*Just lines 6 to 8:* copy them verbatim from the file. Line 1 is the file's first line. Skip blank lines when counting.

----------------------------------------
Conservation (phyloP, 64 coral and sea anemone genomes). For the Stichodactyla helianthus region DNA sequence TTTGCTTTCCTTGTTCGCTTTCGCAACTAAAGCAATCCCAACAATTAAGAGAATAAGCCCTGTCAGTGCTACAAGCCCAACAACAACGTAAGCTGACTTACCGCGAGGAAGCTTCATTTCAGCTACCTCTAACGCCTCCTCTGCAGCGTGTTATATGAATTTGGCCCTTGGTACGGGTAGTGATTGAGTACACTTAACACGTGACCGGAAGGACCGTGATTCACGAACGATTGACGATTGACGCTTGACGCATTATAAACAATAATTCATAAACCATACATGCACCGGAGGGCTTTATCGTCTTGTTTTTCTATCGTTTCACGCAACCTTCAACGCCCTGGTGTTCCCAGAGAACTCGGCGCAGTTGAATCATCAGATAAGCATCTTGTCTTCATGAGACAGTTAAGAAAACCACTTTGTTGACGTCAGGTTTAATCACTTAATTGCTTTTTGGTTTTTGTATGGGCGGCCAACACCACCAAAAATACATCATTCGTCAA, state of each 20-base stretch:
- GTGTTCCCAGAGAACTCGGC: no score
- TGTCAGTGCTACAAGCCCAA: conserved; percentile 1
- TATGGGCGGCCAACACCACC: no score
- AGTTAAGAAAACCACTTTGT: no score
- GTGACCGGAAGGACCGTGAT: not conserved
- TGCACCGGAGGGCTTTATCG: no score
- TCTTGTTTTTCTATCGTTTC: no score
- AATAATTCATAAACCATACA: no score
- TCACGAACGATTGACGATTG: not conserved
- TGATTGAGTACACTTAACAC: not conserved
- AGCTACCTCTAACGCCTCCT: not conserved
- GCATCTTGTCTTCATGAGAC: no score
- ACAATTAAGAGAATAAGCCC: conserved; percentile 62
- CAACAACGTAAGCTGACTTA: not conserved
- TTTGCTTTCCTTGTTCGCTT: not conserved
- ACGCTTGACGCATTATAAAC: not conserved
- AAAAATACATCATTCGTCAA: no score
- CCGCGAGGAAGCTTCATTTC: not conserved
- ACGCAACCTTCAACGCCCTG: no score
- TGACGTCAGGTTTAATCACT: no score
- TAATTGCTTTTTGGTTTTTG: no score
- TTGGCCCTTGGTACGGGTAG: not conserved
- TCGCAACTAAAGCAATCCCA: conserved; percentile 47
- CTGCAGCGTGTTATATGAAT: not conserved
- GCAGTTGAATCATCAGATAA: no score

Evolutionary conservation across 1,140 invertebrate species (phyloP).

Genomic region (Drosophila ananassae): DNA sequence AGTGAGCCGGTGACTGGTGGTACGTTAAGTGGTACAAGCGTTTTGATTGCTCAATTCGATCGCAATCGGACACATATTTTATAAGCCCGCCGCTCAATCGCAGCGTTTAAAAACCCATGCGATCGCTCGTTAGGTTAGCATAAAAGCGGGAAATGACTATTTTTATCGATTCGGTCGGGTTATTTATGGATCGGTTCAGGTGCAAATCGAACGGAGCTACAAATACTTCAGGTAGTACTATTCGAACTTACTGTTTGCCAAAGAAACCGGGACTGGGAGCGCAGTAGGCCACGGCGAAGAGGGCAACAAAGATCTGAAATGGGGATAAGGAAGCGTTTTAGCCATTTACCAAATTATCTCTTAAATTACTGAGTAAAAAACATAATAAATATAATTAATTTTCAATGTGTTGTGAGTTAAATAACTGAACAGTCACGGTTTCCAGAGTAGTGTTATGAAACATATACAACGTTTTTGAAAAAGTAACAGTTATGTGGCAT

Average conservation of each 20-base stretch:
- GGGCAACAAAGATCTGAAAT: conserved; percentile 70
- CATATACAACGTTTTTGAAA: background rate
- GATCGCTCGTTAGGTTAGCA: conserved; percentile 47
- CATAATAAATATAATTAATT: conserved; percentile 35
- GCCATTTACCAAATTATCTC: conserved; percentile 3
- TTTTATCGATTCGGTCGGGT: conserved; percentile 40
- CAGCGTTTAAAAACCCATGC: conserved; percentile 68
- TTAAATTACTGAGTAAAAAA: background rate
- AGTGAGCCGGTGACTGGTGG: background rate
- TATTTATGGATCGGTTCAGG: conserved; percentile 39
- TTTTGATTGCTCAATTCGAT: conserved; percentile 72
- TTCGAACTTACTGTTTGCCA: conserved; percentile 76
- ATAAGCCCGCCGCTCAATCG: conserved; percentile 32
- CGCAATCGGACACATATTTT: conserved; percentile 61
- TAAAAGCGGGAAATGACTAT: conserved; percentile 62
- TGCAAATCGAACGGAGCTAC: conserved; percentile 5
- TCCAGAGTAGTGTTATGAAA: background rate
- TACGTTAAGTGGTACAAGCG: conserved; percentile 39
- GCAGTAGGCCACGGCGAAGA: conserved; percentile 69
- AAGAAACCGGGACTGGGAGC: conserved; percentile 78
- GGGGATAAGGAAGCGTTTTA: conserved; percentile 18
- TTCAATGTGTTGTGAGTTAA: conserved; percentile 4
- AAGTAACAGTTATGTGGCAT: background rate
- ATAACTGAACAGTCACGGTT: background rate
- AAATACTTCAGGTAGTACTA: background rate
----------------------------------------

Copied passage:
- GTGACCGGAAGGACCGTGAT: not conserved
- TGCACCGGAGGGCTTTATCG: no score
- TCTTGTTTTTCTATCGTTTC: no score